Most of the week was taken up with work so we didn’t get out and about very much, in fact we spent all day working and then had dinner and a beer before crashing out under the mosquito net. However on the final day there my colleague wanted to buy a couple of things for his kids so we were taken to a local market to try and buy a football t-shirt and a dress. As soon as the vendors saw us we were surrounded, everyone wanting to sell us their goods, everyone knowing as soon as they saw us that we had money and could afford not to drive such a hard bargain. As we drove away we had kids knocking on the window asking for money, for a drink. It made me acutely aware of all that I had and how very lucky and privileged a life I lead.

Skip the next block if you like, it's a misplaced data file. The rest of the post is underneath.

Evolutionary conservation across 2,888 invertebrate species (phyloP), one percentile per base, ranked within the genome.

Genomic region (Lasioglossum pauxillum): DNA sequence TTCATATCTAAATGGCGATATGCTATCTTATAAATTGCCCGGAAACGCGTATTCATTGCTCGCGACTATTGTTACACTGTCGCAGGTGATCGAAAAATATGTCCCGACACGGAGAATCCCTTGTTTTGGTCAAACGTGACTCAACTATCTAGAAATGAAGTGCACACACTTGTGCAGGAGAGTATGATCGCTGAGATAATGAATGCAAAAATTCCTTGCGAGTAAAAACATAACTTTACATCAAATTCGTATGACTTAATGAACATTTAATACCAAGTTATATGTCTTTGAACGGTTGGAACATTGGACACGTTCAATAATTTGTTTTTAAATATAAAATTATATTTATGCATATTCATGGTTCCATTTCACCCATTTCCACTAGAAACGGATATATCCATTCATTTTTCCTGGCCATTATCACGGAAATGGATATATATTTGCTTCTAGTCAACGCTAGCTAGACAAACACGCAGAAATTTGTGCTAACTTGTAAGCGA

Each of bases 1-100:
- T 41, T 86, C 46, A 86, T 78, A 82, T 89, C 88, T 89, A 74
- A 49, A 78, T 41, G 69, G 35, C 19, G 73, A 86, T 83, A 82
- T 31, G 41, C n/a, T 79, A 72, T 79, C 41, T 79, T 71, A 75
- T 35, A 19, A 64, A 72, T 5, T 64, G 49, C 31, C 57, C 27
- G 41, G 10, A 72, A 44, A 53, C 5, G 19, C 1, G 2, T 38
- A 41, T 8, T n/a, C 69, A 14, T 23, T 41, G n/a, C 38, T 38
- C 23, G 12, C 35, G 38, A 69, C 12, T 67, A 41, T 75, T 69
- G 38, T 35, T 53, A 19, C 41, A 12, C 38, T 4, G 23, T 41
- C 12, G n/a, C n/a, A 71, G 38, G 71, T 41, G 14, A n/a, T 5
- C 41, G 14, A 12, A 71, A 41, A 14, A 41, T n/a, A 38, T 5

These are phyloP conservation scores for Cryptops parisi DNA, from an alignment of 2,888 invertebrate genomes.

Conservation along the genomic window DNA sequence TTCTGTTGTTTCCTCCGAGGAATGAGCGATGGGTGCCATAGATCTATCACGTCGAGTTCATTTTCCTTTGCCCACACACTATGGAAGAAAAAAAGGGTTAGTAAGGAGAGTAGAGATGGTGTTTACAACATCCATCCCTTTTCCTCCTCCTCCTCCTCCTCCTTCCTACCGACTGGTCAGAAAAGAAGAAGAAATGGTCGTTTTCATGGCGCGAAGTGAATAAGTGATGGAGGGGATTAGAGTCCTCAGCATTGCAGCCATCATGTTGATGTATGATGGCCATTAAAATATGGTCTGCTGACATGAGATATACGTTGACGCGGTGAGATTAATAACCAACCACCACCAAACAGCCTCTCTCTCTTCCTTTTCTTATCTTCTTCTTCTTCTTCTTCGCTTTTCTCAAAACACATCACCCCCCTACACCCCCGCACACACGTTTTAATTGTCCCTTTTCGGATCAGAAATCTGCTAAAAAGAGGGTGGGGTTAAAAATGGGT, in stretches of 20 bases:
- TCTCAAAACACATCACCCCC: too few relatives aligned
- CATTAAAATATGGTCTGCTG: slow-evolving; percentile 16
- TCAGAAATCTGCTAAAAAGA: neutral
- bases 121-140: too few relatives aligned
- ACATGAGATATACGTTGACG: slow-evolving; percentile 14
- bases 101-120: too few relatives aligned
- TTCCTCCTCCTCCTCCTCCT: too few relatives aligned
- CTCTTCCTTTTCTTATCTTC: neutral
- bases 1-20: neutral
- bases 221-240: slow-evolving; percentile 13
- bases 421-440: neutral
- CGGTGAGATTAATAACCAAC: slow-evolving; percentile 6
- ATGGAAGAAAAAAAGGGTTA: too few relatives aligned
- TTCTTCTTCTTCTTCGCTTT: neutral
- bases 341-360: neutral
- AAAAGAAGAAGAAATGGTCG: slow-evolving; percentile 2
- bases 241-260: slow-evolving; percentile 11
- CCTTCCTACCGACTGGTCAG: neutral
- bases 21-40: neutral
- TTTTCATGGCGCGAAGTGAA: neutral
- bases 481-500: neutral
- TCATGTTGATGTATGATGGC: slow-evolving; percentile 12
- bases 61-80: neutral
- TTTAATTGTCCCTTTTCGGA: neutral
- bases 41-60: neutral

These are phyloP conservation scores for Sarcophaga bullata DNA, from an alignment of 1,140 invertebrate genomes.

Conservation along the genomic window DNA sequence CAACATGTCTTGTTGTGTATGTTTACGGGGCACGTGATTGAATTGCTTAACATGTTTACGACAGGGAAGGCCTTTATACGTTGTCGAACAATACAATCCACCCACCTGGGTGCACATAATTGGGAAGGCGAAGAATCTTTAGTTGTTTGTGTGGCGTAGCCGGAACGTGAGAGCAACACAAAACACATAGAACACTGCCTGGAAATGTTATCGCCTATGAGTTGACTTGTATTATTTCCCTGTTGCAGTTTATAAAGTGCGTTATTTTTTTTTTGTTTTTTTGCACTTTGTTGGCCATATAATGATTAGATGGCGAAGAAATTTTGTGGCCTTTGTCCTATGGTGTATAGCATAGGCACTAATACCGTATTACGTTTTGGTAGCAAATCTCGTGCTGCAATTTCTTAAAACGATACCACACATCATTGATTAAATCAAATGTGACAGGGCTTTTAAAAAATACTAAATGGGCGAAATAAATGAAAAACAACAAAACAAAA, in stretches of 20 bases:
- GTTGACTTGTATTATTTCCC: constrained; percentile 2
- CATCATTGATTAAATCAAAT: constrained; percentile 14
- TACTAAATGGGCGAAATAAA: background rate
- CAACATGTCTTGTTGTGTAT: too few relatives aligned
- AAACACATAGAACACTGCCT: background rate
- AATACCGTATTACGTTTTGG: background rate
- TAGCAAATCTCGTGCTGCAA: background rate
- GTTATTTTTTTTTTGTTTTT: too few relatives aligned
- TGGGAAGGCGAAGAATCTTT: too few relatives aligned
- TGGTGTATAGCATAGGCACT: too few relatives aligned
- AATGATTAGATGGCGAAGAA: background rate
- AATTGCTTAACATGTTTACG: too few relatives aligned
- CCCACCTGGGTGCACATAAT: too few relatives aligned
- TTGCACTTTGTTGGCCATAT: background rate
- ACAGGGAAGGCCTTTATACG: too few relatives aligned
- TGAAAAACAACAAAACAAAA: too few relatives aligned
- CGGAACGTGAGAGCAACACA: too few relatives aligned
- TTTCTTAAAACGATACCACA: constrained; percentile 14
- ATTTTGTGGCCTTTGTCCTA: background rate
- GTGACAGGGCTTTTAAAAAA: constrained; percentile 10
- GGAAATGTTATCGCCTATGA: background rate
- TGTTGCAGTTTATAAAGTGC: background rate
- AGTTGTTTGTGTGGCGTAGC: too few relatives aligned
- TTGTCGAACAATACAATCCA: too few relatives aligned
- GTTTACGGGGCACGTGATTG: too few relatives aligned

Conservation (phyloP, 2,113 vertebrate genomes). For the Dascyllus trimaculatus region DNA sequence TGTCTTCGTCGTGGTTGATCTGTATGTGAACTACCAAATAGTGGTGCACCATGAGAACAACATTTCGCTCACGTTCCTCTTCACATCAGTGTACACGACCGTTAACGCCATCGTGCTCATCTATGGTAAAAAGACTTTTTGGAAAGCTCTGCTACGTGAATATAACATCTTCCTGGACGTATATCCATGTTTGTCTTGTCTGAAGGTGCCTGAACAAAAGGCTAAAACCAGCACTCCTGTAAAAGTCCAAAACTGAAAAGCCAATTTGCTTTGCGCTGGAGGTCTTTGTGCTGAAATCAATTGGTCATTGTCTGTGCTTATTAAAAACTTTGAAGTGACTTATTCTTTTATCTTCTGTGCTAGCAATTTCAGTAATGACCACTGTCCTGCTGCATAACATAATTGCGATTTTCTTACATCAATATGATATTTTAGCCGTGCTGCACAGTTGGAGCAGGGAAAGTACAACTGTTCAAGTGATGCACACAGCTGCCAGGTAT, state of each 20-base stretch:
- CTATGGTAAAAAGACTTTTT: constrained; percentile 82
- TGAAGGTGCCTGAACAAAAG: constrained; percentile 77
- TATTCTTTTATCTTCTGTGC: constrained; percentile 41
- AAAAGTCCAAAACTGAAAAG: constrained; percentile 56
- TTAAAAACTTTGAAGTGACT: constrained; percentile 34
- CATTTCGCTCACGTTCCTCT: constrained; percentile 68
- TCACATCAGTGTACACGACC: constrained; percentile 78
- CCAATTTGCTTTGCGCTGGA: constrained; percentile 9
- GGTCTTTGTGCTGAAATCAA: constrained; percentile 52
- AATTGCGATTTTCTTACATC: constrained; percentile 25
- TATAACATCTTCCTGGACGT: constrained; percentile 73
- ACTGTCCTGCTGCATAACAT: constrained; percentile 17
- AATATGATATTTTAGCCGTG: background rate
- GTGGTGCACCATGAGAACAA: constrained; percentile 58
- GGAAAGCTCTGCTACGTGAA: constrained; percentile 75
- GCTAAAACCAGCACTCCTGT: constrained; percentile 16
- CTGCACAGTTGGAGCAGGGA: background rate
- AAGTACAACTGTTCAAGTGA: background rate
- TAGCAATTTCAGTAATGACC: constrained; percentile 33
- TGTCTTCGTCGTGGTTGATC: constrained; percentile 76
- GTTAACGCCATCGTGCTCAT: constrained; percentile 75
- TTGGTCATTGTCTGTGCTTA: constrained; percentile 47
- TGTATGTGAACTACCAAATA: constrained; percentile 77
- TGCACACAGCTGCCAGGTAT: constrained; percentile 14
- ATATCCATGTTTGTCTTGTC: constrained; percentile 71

I came away from the week away thinking about what could be done, about how when a country is somewhere down at the bottom of the GDP per capita table there is so much scope for change and how hard it really is to do that. It was a reality check seeing the poverty and the life that goes on and meeting people who were warm, friendly and full of optimism. I’m pretty sure I won’t be going back anytime soon unless work takes me there again but I am glad that I got the opportunity to visit a corner of the world I might never have been able to get to and to be able to reflect on what it is I have and how lucky and blessed I am.
I got an invite at work to an event earlier, it was a ‘Pearls of Polish’ event, all about work etiquette specifically for women. What I didn’t realize was why I had got this. Until I was chatting with a colleague who mentioned that it was an opportunity to talk about dress at work and what was/was not appropriate.